Penrith flute teacher and international performer
FORMER flute teacher and international performer Kenneth Reginald Pullen, of Tirril, has died, aged 91.
Mr Pullen taught pupils of both Penrith’s Queen Elizabeth Grammar and Hunter Hall schools from the late 1980s until his retirement in 2000.
This followed a career in the Central Band of the Royal Air Force which saw him perform all over the world and for members of the royal family.
Born on 9th October, 1927, in Bookham, Surrey, Mr Pullen was the son of a greengrocer and one of three brothers. As a teenager he became an apprentice toolmaker and engineer but in his spare time, encouraged by local musicians, he began to teach himself to play the flute.
Entirely self-taught, he became an accomplished flautist and began performing a relatively short time after learning the instrument.
In the late 1940s he was called up for national service and sent to Padgate, Lancashire, where he joined the regional band. It was during this time that he met his wife, Hilda, who hailed from Manchester.
The couple married in 1949 and in 1952 their son Roger — who now lives in Tirril —was born. In 1956 their daughter Val followed to complete their family. Val, whose married surname is Iddiolis, now lives in Vancouver, Canada, inspired by her father’s love of the country where he had performed.
The family moved from Surrey to Poole and in 1957 they relocated to Uxbridge, Middlesex, when Mr Pullen started his music career by joining the RAF Central Band.
Initially he was part of the lower band, B, but was soon promoted to band A which travelled the world performing. This included playing in Singapore, at ceremonial events, the rolling out of the Concorde aeroplane in France, in Yugoslavia, East Berlin and often for the royal family at Buckingham Palace garden parties.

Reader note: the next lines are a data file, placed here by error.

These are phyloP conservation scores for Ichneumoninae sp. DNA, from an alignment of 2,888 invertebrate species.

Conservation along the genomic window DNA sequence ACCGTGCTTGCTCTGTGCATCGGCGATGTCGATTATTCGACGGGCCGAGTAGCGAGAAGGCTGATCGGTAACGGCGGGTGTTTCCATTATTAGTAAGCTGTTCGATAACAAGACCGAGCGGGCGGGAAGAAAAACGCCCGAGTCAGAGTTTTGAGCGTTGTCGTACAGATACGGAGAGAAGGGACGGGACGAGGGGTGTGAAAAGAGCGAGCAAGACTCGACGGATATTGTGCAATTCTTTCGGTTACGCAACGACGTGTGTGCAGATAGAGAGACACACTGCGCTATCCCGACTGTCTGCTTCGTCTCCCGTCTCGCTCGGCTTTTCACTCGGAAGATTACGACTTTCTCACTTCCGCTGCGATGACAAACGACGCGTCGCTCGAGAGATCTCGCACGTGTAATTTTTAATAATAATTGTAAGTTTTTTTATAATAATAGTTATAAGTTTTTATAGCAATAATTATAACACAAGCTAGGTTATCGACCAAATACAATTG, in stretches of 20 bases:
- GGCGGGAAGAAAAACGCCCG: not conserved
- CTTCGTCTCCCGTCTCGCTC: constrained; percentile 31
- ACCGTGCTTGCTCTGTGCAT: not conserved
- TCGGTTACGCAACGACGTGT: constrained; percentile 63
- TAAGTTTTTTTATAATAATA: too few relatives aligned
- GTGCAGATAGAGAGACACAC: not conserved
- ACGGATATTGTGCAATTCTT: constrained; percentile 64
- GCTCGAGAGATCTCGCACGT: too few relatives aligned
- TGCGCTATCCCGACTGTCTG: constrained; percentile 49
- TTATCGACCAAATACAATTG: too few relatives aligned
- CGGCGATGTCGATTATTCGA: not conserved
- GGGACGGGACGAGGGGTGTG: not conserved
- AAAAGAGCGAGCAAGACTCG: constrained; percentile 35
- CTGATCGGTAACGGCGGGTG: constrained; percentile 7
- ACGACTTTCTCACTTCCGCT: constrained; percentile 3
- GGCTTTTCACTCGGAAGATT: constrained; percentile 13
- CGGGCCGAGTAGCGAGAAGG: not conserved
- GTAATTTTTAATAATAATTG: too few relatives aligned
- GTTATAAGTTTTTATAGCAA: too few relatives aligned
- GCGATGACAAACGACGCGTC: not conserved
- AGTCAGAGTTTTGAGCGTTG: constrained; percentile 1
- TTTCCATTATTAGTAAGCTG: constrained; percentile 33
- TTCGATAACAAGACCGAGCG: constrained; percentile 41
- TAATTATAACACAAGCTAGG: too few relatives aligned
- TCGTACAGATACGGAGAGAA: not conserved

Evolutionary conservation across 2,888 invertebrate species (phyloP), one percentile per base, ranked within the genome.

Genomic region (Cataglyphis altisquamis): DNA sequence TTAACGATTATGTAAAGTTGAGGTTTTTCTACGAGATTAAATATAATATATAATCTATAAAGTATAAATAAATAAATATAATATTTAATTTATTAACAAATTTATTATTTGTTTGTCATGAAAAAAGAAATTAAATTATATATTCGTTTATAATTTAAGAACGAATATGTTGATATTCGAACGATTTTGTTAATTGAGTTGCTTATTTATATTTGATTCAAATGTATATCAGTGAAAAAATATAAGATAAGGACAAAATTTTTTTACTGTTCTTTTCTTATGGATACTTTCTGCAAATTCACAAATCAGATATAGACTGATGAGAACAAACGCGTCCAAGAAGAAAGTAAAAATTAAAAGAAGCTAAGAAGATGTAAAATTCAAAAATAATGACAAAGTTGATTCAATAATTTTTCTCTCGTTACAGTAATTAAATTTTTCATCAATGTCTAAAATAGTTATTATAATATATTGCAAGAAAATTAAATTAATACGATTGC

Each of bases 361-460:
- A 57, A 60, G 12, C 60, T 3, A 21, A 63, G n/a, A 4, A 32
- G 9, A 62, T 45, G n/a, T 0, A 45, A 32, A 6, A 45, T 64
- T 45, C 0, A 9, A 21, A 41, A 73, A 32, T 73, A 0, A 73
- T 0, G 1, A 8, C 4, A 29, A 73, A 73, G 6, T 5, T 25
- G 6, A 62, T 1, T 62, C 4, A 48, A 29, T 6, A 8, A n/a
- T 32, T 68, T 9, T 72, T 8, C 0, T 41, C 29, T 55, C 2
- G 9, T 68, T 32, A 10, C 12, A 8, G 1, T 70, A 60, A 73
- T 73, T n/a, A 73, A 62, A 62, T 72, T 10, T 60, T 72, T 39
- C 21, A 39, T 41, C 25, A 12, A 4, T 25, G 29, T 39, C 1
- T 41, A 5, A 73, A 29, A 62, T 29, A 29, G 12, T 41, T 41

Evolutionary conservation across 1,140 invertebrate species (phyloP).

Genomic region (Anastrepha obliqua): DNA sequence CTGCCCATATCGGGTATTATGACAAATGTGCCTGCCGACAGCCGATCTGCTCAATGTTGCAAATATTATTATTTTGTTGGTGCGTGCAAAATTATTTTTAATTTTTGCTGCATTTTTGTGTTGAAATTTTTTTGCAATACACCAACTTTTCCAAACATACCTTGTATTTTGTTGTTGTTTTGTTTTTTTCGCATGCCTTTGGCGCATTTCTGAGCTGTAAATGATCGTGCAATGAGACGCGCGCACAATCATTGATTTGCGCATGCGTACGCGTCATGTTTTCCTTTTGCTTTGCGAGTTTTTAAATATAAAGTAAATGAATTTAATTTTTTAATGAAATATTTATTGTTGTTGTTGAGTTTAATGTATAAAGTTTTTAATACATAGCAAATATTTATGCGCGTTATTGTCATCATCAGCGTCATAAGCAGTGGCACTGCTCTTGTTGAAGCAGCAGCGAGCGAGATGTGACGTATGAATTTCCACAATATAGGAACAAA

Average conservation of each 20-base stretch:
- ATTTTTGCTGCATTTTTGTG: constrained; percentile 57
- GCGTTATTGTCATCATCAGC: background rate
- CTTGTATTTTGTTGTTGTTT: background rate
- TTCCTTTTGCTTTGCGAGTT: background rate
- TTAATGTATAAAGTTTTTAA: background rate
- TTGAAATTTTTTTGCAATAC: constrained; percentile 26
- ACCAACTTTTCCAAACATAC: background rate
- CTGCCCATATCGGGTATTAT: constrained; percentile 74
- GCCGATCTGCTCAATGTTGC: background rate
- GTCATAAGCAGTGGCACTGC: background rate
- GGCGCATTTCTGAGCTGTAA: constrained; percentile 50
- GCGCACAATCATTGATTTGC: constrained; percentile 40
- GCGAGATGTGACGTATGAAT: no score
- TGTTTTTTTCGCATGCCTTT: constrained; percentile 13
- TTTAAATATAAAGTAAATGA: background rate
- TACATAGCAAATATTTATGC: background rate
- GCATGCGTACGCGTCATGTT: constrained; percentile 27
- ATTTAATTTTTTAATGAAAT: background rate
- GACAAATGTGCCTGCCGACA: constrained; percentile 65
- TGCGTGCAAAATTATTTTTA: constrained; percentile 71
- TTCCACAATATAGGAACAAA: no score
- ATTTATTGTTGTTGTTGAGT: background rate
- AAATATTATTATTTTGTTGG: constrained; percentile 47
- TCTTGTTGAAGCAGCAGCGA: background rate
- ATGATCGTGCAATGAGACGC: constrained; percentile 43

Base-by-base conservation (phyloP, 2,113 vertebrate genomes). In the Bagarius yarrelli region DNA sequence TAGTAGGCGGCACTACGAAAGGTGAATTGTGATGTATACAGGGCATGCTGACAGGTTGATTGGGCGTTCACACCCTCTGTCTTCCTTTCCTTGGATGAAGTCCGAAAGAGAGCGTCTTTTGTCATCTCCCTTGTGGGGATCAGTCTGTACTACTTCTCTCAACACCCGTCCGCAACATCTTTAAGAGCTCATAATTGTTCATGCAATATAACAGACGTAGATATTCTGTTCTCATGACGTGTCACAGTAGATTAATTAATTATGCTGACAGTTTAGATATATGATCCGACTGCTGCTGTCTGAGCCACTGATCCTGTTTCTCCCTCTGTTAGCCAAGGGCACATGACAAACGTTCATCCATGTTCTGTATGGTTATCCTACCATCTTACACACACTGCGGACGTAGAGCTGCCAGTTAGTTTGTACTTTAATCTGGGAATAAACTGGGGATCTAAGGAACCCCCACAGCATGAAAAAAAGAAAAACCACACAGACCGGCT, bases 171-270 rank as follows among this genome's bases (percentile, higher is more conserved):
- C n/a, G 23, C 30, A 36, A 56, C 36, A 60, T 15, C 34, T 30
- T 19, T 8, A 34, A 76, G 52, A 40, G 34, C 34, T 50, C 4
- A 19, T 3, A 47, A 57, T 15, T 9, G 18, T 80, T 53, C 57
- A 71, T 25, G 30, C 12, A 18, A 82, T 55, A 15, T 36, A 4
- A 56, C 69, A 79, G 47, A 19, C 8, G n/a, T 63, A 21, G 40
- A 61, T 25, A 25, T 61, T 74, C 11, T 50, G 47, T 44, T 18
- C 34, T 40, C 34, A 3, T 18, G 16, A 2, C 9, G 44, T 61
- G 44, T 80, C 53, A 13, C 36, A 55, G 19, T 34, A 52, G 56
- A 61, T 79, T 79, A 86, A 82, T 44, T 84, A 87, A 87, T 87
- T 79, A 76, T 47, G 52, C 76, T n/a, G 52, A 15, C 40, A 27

Mr Pullen also performed a piccolo solo in a televised performance from London’s Royal Albert Hall in the 1960s and played in the RAF orchestra many times on the BBC radio concert program Friday Night Is Music Night.
At home he was a regular performer in west London, appearing in many orchestras in a variety of shows such as productions of Gilbert and Sullivan. He also taught in local schools and private students at the family home.
The move to Tirril came in the late 1980s when he stood down from his role with the Central Band. The family had enjoyed holidays in the Lake District for many years and his daughter said he had a great liking for the area where he loved to walk.
It was at this stage that Mr Pullen got involved with local schools and began teaching, often from his home in Tirril. He was a very enthusiastic and skilled teacher, as demonstrated by several of his pupils going on to play the flute professionally.
In 2000, Mr Pullen retired when his wife suffered a stroke and he dedicated his time to helping her recovery.
Throughout his life he had a number of hobbies, including making model aeroplanes which he would fly on Helton Fell. He would always build not from kits but from blueprints of plans, and was part of a model flying club in Penrith.
He used his engineering skills to construct model locomotives using a lathe and had been part of a model engineers’ club prior to the move north.
Throughout his life Mr Pullen was first and foremost a family man who provided his children with a rich and loving upbringing and was a dedicated husband to Hilda.
He was an animal lover, and the family had a menagerie of animals as pets over the years, including a monkey, reptiles, amphibians, cats, dogs and more. He was also a keen gardener.
Mr Pullen died following a short illness. The funeral arrangements were in the care of Richardson’s Funeral Directors, Penrith.